Last year's Olympic Games has also bolstered London's credentials when it comes to hosting safe, international sporting events, Britain's culture secretary, Maria Miller, said.
"You will know from London 2012 last year, this country has a great deal of experience of ensuring our sporting events go well and that security is at the heart of the planning process. The London Marathon is no different," she told the Commons this week.
Deputy Prime Minister Nick Clegg promised security would be "double, triple, quadruple checked."
Show of support
With tight security measures in place, the public has been urged to get behind the great British sporting event -- as much for the competitors on the day as a sign of solidarity with Boston.
"Obviously, in light of what happened in Boston, we've had to have a look at security and we have a detailed and well-thought-out plan with the Metropolitan Police which we have year-in, year-out," London Marathon chief executive, Nigel Bitel, said.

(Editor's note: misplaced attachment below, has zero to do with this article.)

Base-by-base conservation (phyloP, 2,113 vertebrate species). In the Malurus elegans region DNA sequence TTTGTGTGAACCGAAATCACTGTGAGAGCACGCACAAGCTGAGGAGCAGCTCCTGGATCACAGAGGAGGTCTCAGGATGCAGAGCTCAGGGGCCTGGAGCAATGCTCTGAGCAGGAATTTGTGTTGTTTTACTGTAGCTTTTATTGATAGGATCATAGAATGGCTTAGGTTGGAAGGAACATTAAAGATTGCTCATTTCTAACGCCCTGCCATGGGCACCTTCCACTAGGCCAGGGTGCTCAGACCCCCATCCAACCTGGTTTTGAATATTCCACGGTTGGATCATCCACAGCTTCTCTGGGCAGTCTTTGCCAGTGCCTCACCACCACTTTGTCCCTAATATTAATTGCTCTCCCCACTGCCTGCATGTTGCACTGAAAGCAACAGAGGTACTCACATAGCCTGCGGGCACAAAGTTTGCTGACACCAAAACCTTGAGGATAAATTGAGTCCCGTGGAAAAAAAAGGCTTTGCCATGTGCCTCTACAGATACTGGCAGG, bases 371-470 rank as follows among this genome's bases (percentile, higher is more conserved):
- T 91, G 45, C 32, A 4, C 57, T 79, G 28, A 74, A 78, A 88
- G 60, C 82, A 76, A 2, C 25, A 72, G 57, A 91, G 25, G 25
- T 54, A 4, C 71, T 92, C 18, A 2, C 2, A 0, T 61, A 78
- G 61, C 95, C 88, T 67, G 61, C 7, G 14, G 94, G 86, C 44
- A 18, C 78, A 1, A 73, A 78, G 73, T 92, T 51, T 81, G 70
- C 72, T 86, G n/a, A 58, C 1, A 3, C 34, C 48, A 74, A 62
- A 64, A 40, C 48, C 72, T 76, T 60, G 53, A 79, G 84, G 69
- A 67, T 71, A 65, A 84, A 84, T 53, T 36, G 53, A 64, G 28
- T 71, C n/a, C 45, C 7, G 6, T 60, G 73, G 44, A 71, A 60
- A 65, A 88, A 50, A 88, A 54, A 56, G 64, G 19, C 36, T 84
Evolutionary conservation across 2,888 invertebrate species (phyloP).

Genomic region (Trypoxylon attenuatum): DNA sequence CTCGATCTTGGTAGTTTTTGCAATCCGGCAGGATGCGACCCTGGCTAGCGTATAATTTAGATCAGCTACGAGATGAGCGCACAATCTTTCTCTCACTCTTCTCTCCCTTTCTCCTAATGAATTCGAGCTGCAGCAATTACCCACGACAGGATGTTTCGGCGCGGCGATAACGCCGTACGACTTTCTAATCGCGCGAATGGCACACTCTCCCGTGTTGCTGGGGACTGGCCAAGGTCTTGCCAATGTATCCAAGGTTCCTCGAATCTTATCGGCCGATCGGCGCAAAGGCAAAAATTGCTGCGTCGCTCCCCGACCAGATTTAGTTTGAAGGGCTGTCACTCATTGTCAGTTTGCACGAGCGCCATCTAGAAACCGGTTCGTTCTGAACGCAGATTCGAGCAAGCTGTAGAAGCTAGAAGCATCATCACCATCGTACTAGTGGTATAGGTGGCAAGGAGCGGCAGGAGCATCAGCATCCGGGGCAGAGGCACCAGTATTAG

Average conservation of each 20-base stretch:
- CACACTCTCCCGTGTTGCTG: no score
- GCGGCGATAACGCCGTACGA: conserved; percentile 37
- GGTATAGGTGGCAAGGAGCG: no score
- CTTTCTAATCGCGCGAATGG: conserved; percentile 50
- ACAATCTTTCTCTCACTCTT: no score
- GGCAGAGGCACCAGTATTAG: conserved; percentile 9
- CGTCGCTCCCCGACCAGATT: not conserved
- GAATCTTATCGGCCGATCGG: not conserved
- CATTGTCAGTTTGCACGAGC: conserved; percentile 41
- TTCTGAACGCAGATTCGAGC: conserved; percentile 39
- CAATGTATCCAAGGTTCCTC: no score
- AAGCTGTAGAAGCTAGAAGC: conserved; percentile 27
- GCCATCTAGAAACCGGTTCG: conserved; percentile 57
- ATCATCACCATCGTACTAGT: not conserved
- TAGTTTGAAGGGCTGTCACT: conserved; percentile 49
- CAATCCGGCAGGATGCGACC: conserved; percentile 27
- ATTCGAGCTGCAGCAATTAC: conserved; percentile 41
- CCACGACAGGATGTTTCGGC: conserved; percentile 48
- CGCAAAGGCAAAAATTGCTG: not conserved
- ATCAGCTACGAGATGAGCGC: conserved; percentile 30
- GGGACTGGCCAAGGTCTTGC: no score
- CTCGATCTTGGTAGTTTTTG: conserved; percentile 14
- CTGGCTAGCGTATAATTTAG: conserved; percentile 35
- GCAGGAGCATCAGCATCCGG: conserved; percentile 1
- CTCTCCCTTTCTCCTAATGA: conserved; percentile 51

"It's a great occasion, the London Marathon, and I know that people will want to come out and send a message of support to runners on the day."
Similarly, reigning marathon champion, Wilson Kipsang, told competitors to try and put security issues out of their minds as they wind their way along the 42 kilometer route from Blackheath to Buckingham Palace, home of the Queen.
"When you are running and you are thinking something like that can happen, you can't concentrate," the Kenyan told Athletics Weekly.
"We should have no fear during the race because security matters will be put in place and we will run feeling free."